An expert on Clausewitz, Michael Howard, wrote that Clausewitz was a scholar as well as a Field General and knew and respected the works of political philosopher Immanuel Kant. Accordingly, Clausewitz would no doubt have been aware of and influenced by Kants 1795 tract entitled Perpetual Peace. Pauls Swords Into Plowshares is in that tradition and applies the lessons to today.

Defense, Not Offense

In Clausewitzs time and place, he had to fight a war of national survival against Napoleon, who could be viewed as the predecessor of todays American neoconservative idea of using war as the means of imposing political change on other countries.

Clausewitz first fought France for his native country, Prussia, and when Prussia was defeated, he volunteered his services to Russia, serving until Napoleons final defeat. Clausewitz then began compiling what he had learned of statecraft and warfare with the experience he had gained.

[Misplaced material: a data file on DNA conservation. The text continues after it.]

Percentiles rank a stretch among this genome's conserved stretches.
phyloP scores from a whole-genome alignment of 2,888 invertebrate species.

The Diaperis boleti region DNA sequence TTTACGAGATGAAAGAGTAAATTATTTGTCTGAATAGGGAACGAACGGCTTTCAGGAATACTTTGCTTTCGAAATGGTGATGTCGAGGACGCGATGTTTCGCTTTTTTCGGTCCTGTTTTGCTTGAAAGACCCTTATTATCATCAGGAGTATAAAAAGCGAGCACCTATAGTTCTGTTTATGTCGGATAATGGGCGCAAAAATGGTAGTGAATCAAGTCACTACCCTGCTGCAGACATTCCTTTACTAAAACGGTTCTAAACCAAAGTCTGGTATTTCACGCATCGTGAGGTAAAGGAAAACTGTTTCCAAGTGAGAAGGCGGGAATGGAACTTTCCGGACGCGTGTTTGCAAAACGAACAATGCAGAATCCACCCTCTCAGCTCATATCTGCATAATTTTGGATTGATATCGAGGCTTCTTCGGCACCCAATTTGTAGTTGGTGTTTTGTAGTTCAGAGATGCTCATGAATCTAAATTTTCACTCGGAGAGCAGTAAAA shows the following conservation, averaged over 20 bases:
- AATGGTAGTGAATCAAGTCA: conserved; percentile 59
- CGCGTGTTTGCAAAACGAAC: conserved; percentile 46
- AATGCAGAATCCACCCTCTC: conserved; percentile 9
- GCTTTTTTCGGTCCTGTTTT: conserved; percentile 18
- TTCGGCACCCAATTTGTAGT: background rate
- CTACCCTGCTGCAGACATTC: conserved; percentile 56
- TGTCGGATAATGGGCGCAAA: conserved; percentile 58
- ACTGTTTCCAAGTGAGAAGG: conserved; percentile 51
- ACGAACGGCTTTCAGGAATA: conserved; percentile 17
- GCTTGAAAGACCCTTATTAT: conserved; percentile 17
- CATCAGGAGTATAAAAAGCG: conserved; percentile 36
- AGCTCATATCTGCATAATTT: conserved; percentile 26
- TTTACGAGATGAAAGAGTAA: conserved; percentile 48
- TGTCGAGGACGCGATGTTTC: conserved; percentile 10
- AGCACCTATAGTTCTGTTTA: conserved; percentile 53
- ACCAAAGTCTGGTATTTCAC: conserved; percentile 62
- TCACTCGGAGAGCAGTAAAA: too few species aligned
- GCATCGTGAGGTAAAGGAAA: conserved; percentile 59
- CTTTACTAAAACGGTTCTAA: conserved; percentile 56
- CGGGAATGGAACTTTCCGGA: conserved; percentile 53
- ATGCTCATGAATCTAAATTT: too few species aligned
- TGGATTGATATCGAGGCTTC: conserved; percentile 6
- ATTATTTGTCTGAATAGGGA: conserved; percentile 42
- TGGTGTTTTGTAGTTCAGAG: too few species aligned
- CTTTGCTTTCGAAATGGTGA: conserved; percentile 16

But this was not for the purpose of encouraging aggressive war but only as recognition that war was used as a political tool which had to be addressed in a book of statecraft. Subordinating the political point of view to the military would be absurd, for it is policy that has created war, he wrote.

Ron Paul demonstrates a full understanding of that principle as he challenges the neoconservative euphoria for what they claim is now a perpetual war. But Paul does not write as a pacifist and Swords into Plowshares is not a pacifist tract.

As Paul writes, When a people are determined to defend their homeland, regardless of the size of the threat, they are quite capable. Americans can do the same if the unlikely need arises. That is not the voice of a pacifist but rather of one who has drawn the same lesson as Clausewitz had.